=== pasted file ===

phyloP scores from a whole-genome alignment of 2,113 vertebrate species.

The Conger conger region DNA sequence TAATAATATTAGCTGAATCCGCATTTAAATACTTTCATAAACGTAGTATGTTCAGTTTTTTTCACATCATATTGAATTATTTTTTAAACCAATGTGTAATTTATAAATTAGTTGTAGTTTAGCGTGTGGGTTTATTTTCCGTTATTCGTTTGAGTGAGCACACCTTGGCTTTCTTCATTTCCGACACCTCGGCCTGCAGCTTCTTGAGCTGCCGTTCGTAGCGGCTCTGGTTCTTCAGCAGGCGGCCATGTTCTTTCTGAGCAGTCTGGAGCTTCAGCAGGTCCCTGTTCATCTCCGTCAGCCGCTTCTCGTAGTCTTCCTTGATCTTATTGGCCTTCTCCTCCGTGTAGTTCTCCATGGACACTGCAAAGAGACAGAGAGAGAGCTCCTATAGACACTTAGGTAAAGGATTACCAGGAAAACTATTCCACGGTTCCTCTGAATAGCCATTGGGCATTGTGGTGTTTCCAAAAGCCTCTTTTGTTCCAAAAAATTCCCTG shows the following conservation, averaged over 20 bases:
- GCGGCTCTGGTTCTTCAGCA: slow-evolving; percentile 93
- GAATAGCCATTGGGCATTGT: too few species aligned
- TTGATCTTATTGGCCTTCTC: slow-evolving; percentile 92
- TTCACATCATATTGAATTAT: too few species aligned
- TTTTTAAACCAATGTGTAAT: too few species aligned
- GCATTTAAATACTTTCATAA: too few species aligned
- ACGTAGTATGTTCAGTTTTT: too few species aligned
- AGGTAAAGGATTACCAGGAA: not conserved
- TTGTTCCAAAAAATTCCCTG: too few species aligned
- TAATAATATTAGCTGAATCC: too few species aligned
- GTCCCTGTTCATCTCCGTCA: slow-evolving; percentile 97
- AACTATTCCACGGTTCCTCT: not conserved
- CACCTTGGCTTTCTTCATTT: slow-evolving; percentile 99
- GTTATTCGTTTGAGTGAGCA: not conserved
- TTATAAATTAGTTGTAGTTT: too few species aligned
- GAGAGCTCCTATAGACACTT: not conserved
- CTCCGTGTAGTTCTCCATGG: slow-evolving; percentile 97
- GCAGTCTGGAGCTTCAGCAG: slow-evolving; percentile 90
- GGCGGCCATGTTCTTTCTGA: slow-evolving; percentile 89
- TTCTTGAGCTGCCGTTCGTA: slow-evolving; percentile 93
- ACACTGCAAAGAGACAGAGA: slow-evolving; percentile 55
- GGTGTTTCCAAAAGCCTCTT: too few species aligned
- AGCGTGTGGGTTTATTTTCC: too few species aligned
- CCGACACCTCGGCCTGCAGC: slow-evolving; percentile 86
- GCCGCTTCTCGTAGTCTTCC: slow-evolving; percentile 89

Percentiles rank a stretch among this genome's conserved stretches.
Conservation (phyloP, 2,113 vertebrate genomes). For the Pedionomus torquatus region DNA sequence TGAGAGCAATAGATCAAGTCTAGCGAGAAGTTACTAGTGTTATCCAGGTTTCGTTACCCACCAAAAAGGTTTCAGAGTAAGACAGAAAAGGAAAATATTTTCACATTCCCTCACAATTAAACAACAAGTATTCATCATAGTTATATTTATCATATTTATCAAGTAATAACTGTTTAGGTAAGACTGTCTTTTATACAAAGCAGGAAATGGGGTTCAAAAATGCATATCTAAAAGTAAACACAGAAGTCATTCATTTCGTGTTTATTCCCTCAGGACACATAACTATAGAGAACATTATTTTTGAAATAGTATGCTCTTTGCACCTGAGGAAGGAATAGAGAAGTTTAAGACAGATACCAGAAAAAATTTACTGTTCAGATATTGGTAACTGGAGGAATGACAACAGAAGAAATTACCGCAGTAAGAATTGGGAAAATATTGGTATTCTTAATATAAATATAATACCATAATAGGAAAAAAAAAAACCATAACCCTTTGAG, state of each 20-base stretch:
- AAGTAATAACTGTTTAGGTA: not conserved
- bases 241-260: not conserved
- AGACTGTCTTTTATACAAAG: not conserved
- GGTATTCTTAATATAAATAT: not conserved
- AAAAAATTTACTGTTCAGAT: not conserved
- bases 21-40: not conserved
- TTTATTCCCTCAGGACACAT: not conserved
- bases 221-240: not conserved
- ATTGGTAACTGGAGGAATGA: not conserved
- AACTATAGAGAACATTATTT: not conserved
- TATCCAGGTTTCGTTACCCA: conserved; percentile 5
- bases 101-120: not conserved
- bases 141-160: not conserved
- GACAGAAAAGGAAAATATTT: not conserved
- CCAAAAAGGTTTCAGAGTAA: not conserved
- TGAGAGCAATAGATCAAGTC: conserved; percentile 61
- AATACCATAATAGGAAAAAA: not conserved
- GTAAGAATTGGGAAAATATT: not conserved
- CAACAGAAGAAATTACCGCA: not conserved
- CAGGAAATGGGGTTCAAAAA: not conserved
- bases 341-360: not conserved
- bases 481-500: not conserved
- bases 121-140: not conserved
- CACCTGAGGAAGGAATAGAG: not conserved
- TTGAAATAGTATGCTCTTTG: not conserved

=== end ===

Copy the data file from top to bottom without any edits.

phyloP scores from a whole-genome alignment of 2,113 vertebrate species.

The Conger conger region DNA sequence TAATAATATTAGCTGAATCCGCATTTAAATACTTTCATAAACGTAGTATGTTCAGTTTTTTTCACATCATATTGAATTATTTTTTAAACCAATGTGTAATTTATAAATTAGTTGTAGTTTAGCGTGTGGGTTTATTTTCCGTTATTCGTTTGAGTGAGCACACCTTGGCTTTCTTCATTTCCGACACCTCGGCCTGCAGCTTCTTGAGCTGCCGTTCGTAGCGGCTCTGGTTCTTCAGCAGGCGGCCATGTTCTTTCTGAGCAGTCTGGAGCTTCAGCAGGTCCCTGTTCATCTCCGTCAGCCGCTTCTCGTAGTCTTCCTTGATCTTATTGGCCTTCTCCTCCGTGTAGTTCTCCATGGACACTGCAAAGAGACAGAGAGAGAGCTCCTATAGACACTTAGGTAAAGGATTACCAGGAAAACTATTCCACGGTTCCTCTGAATAGCCATTGGGCATTGTGGTGTTTCCAAAAGCCTCTTTTGTTCCAAAAAATTCCCTG shows the following conservation, averaged over 20 bases:
- GCGGCTCTGGTTCTTCAGCA: slow-evolving; percentile 93
- GAATAGCCATTGGGCATTGT: too few species aligned
- TTGATCTTATTGGCCTTCTC: slow-evolving; percentile 92
- TTCACATCATATTGAATTAT: too few species aligned
- TTTTTAAACCAATGTGTAAT: too few species aligned
- GCATTTAAATACTTTCATAA: too few species aligned
- ACGTAGTATGTTCAGTTTTT: too few species aligned
- AGGTAAAGGATTACCAGGAA: not conserved
- TTGTTCCAAAAAATTCCCTG: too few species aligned
- TAATAATATTAGCTGAATCC: too few species aligned
- GTCCCTGTTCATCTCCGTCA: slow-evolving; percentile 97
- AACTATTCCACGGTTCCTCT: not conserved
- CACCTTGGCTTTCTTCATTT: slow-evolving; percentile 99
- GTTATTCGTTTGAGTGAGCA: not conserved
- TTATAAATTAGTTGTAGTTT: too few species aligned
- GAGAGCTCCTATAGACACTT: not conserved
- CTCCGTGTAGTTCTCCATGG: slow-evolving; percentile 97
- GCAGTCTGGAGCTTCAGCAG: slow-evolving; percentile 90
- GGCGGCCATGTTCTTTCTGA: slow-evolving; percentile 89
- TTCTTGAGCTGCCGTTCGTA: slow-evolving; percentile 93
- ACACTGCAAAGAGACAGAGA: slow-evolving; percentile 55
- GGTGTTTCCAAAAGCCTCTT: too few species aligned
- AGCGTGTGGGTTTATTTTCC: too few species aligned
- CCGACACCTCGGCCTGCAGC: slow-evolving; percentile 86
- GCCGCTTCTCGTAGTCTTCC: slow-evolving; percentile 89

Percentiles rank a stretch among this genome's conserved stretches.
Conservation (phyloP, 2,113 vertebrate genomes). For the Pedionomus torquatus region DNA sequence TGAGAGCAATAGATCAAGTCTAGCGAGAAGTTACTAGTGTTATCCAGGTTTCGTTACCCACCAAAAAGGTTTCAGAGTAAGACAGAAAAGGAAAATATTTTCACATTCCCTCACAATTAAACAACAAGTATTCATCATAGTTATATTTATCATATTTATCAAGTAATAACTGTTTAGGTAAGACTGTCTTTTATACAAAGCAGGAAATGGGGTTCAAAAATGCATATCTAAAAGTAAACACAGAAGTCATTCATTTCGTGTTTATTCCCTCAGGACACATAACTATAGAGAACATTATTTTTGAAATAGTATGCTCTTTGCACCTGAGGAAGGAATAGAGAAGTTTAAGACAGATACCAGAAAAAATTTACTGTTCAGATATTGGTAACTGGAGGAATGACAACAGAAGAAATTACCGCAGTAAGAATTGGGAAAATATTGGTATTCTTAATATAAATATAATACCATAATAGGAAAAAAAAAAACCATAACCCTTTGAG, state of each 20-base stretch:
- AAGTAATAACTGTTTAGGTA: not conserved
- bases 241-260: not conserved
- AGACTGTCTTTTATACAAAG: not conserved
- GGTATTCTTAATATAAATAT: not conserved
- AAAAAATTTACTGTTCAGAT: not conserved
- bases 21-40: not conserved
- TTTATTCCCTCAGGACACAT: not conserved
- bases 221-240: not conserved
- ATTGGTAACTGGAGGAATGA: not conserved
- AACTATAGAGAACATTATTT: not conserved
- TATCCAGGTTTCGTTACCCA: conserved; percentile 5
- bases 101-120: not conserved
- bases 141-160: not conserved
- GACAGAAAAGGAAAATATTT: not conserved
- CCAAAAAGGTTTCAGAGTAA: not conserved
- TGAGAGCAATAGATCAAGTC: conserved; percentile 61
- AATACCATAATAGGAAAAAA: not conserved
- GTAAGAATTGGGAAAATATT: not conserved
- CAACAGAAGAAATTACCGCA: not conserved
- CAGGAAATGGGGTTCAAAAA: not conserved
- bases 341-360: not conserved
- bases 481-500: not conserved
- bases 121-140: not conserved
- CACCTGAGGAAGGAATAGAG: not conserved
- TTGAAATAGTATGCTCTTTG: not conserved